British scientists are using a successful science scheme to address real-world problems, with impacts ranging from catching early signs of cancerous moles to potentially saving lives in future natural disasters.
These projects have been funded by the Science and Technology Facilities Council (STFC) Impact Acceleration Account (IAA) scheme. The scheme was first introduced in 2014 to promote impact and develop opportunities originating from the STFC research and technology programme.
One of the projects that has gone from strength to strength is a University of Southampton study, which uses technology that takes surveys of the night sky to detect early signs of cancerous moles.
Project investigator Dr Mathew Smith explained:
Astronomical sky surveys routinely observe the sky every night, comparing each new image with a historical baseline to detect new cosmic explosions.
It is impossible for humans to analyse the tens of thousands of images taken and spot the subtle changes. Researchers use artificial intelligence algorithms to track the changes in the images.
Coincidentally, as part of routine care in the NHS, images covering the entire body are regularly taken of patients with a high risk of developing melanoma. The images are used to provide a reference point for clinicians who then visually inspect moles to check if they have evolved into melanoma.
With similar challenges facing both astronomers and dermatologists, the STFC-funded researchers used IAA funding to set up the project ‘MoleGazer’.
Partnering with the Oxford University NHS Trust the team were able to successfully show that astronomical techniques can be used to detect, classify and track the evolution moles from routine NHS imaging using astronomical techniques.
The project has been awarded an ERC Proof-of-Concept grant to routinely image 50 patients. Each has a high risk of developing melanoma, and will be imaged every three months over a 24-month period, to characterise and predict how moles and skin lesions evolve into melanoma.
STFC’s Director of Programmes, Professor Grahame Blair, said:
A report shows in 2019 the IAA scheme saw four spin out companies, 49 publications, seven patents, 14 new products and 80 follow-on grants applied for.
Dr Tony Soteriou, Director for Commercialisation of Research at UK Research and Innovation (UKRI) added:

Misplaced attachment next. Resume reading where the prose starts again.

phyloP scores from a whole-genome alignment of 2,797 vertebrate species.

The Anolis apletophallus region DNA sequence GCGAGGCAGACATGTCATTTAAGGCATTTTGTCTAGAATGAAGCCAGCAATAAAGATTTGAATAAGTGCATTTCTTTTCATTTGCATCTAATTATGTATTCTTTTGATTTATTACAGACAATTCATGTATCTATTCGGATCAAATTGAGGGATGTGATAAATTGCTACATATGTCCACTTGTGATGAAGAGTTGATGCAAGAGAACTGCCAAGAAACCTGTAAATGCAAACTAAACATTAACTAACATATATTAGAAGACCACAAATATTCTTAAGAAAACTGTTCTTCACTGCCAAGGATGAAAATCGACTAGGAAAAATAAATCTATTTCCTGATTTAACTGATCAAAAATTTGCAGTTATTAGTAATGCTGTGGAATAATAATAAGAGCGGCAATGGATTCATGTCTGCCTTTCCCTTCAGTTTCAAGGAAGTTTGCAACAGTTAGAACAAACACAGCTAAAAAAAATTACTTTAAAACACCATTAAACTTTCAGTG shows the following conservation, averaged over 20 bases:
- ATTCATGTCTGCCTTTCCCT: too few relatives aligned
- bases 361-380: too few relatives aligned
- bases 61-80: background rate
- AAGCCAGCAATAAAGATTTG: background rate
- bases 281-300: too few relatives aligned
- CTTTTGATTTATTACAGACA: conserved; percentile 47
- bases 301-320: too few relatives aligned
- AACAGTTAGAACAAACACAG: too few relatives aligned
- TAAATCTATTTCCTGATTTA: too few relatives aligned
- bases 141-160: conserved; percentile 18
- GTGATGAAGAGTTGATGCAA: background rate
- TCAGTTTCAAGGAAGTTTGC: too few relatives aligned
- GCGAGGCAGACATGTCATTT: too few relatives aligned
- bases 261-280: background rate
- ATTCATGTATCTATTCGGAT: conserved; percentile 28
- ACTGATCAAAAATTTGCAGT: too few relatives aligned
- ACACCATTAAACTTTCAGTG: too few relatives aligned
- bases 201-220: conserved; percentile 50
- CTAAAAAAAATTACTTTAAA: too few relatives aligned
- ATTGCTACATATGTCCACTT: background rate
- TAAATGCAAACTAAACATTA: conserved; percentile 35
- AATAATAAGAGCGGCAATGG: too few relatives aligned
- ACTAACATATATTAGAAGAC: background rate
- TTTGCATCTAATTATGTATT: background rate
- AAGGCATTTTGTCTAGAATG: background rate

Other projects that have been supported by IAA funding include:
From astronomy to security
Cardiff University researchers used state of the art technology originally developed for astronomy instrumentation to identify potentially dangerous objects or contraband.
Supernova detectors for emergency relief
Researcher at Lancaster University accelerated the development of the ‘Planetary Response Network,’ that provides change detection in Earth satellite imagery before, during and after humanitarian crises.
Planetary science for improved terrestrial air quality
Researchers at the University of Leeds used their understanding of the formation of phosphorus and nitrogen compounds in solar system science and have developed new low-cost catalytic materials for reducing the toxic emissions.
IAA funding will continue into 2021/22, funding similar projects across the STFC core science portfolio.
Find out more on the STFC IAA’s impacts here.
Source: UK Research and Innovation.
Launched in April 2018, UKRI is a non-departmental public body sponsored by the Department for Business, Energy and Industrial Strategy (BEIS). They bring together the seven disciplinary research councils, Research England, which is responsible for supporting research and knowledge exchange at higher education institutions in England, and the UK’s innovation agency, Innovate UK. For more details go to: https://www.ukri.org/